The Impact of Waste Heat Release on Climate: Experiments with a General Circulation Model

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  • a Reinhold-Schneider-Str. 6, 7500 Karlsruhe, F. R. Germany
  • | b International Institute for Applied Systems Analysis, Laxenburg Austria
  • | c Meteorological Office, Bracknell, U.K.
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Abstract

Experiments were made with the Meteorological Office general circulation model (GCM) to investigate the response of the simulated atmospheric circulation to the addition of large amounts of waste heat in localized areas. The concept of large-scale energy parks determined the scenarios selected for the five perturbation experiments. Waste heat totaling 150 or 300 TW was added to the sensible heat exchange between the surface and air at energy parks in the Atlantic and Pacific Oceans in four experiments. In a fifth experiment, 300 TW were added to a 10 m deep “ocean box” simulated beneath the energy parks. Forty-day averages of meteorological fields from the five waste heat experiments and from three control cases are compared. Model variability is estimated on the basis of the three control cases. The regional and hemispheric responses of the atmospheric circulation are discussed, with emphasis on the magnitude of the heating rates and 500 mb height changes. The main conclusions that can be drawn are that the model exhibits a nonlinear response to the waste heat input and that, in middle latitudes, the spatial scale of the response is large even though the heat input scale is small.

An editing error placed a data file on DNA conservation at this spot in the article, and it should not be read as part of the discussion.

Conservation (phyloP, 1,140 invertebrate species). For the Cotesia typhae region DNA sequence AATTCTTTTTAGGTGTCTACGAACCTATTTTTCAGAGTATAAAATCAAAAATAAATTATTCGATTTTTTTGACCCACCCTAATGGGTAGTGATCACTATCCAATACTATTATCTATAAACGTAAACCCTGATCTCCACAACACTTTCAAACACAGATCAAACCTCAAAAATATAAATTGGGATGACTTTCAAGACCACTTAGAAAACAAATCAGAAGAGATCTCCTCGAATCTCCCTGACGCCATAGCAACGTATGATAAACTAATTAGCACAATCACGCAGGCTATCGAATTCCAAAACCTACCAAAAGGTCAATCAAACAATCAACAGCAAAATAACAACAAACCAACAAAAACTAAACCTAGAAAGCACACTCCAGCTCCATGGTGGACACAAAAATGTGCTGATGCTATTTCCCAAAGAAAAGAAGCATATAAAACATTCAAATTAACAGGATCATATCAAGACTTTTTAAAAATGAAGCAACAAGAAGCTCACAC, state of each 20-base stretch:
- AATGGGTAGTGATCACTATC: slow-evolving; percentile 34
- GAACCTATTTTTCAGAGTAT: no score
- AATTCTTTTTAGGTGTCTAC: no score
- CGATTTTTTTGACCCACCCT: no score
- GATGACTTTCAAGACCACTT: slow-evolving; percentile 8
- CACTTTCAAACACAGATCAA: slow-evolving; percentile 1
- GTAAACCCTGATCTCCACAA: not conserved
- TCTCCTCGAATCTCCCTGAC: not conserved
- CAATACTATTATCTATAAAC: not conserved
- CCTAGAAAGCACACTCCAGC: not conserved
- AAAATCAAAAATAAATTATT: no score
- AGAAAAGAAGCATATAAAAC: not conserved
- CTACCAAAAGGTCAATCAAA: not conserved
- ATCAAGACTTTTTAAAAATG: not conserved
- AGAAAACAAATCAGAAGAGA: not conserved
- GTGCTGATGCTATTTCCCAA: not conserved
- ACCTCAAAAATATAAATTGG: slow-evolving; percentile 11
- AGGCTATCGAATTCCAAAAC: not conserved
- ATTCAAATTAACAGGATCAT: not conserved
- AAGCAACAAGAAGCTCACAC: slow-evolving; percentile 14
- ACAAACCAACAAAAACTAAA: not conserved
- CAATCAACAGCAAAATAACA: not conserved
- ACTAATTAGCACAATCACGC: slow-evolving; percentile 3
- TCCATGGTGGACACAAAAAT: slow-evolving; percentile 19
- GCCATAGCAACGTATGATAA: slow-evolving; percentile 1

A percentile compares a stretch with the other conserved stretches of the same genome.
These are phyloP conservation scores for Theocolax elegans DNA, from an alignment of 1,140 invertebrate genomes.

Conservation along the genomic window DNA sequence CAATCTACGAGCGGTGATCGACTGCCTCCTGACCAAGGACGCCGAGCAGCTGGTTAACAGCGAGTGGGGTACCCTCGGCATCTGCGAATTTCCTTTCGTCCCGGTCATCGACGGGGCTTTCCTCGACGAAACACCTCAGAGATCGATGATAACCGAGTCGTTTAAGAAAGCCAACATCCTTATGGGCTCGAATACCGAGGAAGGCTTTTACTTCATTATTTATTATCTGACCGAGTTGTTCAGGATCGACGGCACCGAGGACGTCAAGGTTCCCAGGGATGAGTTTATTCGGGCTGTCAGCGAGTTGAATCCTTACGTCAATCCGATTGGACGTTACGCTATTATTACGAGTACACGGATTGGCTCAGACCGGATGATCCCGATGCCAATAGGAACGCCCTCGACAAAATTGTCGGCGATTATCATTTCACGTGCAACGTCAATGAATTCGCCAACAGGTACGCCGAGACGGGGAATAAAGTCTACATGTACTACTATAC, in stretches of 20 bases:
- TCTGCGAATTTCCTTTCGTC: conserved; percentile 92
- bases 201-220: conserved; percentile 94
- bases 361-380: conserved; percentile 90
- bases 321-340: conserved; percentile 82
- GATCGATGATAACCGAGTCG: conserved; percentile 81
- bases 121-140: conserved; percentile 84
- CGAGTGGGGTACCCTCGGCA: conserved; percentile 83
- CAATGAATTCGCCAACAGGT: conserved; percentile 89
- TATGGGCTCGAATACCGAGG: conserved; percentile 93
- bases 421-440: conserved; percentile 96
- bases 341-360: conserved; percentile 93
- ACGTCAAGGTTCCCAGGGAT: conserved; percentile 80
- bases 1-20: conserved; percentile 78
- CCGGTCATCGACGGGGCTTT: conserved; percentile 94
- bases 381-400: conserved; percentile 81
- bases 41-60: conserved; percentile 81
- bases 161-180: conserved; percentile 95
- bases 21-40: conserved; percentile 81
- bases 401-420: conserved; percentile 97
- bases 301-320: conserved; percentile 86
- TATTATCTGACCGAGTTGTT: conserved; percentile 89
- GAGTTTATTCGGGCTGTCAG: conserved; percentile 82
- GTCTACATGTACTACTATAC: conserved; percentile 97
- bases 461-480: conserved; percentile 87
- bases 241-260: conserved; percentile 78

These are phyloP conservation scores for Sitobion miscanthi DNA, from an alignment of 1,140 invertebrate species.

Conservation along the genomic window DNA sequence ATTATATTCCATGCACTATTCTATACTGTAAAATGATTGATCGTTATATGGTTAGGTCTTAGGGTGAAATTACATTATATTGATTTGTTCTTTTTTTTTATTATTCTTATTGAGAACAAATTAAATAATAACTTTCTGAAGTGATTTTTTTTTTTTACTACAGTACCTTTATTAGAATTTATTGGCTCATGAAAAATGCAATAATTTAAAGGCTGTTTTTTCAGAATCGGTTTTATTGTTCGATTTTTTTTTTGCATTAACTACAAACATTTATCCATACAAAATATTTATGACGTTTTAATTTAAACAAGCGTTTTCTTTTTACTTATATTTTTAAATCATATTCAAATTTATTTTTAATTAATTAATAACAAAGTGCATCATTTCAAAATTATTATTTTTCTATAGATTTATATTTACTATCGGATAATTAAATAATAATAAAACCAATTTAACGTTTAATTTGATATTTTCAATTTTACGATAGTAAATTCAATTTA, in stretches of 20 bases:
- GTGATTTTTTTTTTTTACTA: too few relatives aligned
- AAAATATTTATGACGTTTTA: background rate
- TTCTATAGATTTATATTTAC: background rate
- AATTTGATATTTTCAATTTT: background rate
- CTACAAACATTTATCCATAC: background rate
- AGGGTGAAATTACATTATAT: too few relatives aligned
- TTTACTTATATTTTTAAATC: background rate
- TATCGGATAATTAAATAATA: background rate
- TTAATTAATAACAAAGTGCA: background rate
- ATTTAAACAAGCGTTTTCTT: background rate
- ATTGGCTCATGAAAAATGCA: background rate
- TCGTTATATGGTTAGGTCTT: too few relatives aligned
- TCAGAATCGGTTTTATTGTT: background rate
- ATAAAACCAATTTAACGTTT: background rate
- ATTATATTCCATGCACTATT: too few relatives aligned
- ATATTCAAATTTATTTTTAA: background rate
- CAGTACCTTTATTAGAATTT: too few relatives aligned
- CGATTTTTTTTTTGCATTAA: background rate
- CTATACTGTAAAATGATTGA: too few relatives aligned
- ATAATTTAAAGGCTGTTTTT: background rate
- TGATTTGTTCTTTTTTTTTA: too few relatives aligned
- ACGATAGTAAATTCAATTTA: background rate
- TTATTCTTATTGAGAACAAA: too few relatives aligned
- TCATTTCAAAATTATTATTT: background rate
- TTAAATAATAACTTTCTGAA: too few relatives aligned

Abstract

Experiments were made with the Meteorological Office general circulation model (GCM) to investigate the response of the simulated atmospheric circulation to the addition of large amounts of waste heat in localized areas. The concept of large-scale energy parks determined the scenarios selected for the five perturbation experiments. Waste heat totaling 150 or 300 TW was added to the sensible heat exchange between the surface and air at energy parks in the Atlantic and Pacific Oceans in four experiments. In a fifth experiment, 300 TW were added to a 10 m deep “ocean box” simulated beneath the energy parks. Forty-day averages of meteorological fields from the five waste heat experiments and from three control cases are compared. Model variability is estimated on the basis of the three control cases. The regional and hemispheric responses of the atmospheric circulation are discussed, with emphasis on the magnitude of the heating rates and 500 mb height changes. The main conclusions that can be drawn are that the model exhibits a nonlinear response to the waste heat input and that, in middle latitudes, the spatial scale of the response is large even though the heat input scale is small.

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